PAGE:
MG:

An example?

FJ:

You could look at these "silent transformations" that we're all living through, like global warming or aging. I say "silent" because we don't perceive them. The Chinese tell us that action is all the more visible in that it forces a situation, but that action remains an epiphenomenon in regard to its effects. Transformation, on the other hand, is effective, and even more effective at that, because we don't see it at work and because it doesn't create events. This is how Chinese thought dissolves individuality and event in the globality of processes. Against the great European myth of an Event (and an advent) that introduces a rupture in time and whose anticipation has never yet ripped itself free of the religious character that clings to it (the great "Before"), the Chinese make us attentive to long times, slow duration, seeing only in the "event" the momentary surfacing—like a trail of sea foam—of a much weightier mutation that we wouldn't know how to break up into component moments.

MG:

How are these ideas able to throw light on the China of the present?

FJ:

It seems to me that China, even today, isn't projecting some plan on the future, pursuing some given or targeted end, even an imperialist one, but is exploiting, day after day, its situational potential as well as possible. Which is to say China is making good use of favorable factors, regardless of the domain in which they may be found—economic, political, international—and whatever [End Page 206] the occasion may be, so as to reinforce its power and its ranking among the nations. It's only now that we're beginning, a little dumbfoundedly, to see the results of this process: that, in a few decades, China has become the great factory of the world, and that, in the coming years, its potential will still continue, ineluctably, to increase. And all this without some great, rupturing event. Deng Xiaoping, the "Little Helmsman," has been this great silent transformer of China. By alternating liberalization and repression, he made Chinese society gradually pass from a socialist regime to a hypercapitalism, without ever having to declare an open fissure between the two. Or take as an example Chinese immigration to France: it expands from one neighborhood to another, each newcomer quickly brings his kin one by one, Chinese cultural events gain importance from year to year, et cetera. But the transition is so continuous that nobody notices it, and thus there is nothing to grab onto to dam the flow. In sum, this transformation is so progressive and so silent, and fundamentally so much in the "course of things," that we don't see it. But here we are, suddenly realizing one day that, on our street, so many of the stores are Chinese. . . .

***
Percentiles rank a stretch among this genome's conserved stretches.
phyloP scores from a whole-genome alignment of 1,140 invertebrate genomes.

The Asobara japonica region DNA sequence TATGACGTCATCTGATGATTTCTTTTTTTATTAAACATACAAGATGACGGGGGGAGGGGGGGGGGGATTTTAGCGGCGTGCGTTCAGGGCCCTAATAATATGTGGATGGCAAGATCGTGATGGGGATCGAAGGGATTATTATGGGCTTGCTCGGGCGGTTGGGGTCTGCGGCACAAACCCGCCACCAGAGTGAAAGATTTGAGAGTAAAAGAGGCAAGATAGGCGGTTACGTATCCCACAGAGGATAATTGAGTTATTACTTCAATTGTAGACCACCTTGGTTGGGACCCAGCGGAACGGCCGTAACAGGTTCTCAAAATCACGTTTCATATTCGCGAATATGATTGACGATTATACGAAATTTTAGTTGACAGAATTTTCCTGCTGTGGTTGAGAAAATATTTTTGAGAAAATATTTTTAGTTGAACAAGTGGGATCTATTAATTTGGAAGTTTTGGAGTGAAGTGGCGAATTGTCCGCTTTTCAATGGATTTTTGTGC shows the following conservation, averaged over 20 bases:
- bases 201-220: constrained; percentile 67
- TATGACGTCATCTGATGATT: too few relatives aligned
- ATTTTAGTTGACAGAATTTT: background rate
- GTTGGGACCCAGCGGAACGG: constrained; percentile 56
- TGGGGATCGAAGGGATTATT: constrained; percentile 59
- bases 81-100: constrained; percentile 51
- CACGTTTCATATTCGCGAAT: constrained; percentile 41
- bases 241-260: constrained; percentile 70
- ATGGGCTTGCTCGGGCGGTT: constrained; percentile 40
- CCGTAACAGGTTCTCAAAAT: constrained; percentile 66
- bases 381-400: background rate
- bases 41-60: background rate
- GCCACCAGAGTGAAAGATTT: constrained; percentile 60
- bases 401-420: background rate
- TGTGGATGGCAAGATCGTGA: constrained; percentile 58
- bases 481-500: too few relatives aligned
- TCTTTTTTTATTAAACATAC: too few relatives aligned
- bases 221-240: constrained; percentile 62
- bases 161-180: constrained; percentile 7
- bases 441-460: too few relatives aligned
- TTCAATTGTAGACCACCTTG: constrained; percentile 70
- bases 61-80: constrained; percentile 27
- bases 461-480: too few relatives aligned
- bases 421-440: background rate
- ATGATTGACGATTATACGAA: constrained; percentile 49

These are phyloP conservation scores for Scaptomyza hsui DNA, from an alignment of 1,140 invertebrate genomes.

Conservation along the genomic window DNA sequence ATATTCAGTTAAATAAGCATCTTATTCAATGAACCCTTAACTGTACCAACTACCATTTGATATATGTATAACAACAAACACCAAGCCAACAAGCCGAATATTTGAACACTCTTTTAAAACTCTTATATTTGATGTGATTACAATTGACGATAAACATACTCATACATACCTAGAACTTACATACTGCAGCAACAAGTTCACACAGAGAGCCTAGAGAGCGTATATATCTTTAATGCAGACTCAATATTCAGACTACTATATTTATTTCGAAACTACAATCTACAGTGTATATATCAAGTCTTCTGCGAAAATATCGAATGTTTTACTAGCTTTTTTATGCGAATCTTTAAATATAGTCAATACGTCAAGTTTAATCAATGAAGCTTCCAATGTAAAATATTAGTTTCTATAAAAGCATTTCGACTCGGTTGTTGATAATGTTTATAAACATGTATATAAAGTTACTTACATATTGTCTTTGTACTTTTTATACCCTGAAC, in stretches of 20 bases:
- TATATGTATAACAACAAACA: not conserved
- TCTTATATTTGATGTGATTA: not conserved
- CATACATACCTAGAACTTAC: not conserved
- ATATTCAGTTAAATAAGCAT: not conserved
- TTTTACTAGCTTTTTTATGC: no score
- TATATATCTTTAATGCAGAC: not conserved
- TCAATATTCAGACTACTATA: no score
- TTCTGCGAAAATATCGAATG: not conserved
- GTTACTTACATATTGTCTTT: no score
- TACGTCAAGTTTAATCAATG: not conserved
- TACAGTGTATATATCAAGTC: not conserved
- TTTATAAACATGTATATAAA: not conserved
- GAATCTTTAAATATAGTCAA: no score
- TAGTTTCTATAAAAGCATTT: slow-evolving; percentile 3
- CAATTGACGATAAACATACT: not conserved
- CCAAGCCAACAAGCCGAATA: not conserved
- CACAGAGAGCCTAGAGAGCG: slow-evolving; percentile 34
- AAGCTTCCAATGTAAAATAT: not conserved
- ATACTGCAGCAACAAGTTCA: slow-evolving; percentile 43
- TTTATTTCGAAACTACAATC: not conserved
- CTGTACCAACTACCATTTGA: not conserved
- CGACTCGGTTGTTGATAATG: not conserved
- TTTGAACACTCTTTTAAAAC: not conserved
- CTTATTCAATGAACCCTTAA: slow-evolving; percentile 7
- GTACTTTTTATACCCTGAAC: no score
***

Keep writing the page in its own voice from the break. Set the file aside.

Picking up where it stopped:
MG:

You say that Chinese thought dissolves the event. But there's still Tiananmen . . .

FJ:

Dare I say it? These events, as seen from within China, might not have had all the importance that we attribute to them from without. I myself protested against repression (in the name of the Association Française d'Études Chinoises over which I then presided), and we had reason to protest. But we mustn't delude ourselves about the results of these events in China—which doesn't throw into question either the heroism of those who did resist or the horror of the massacre. Nevertheless, we should realize that it's the progressive flow of transformation that prevailed, as much as the law of the market.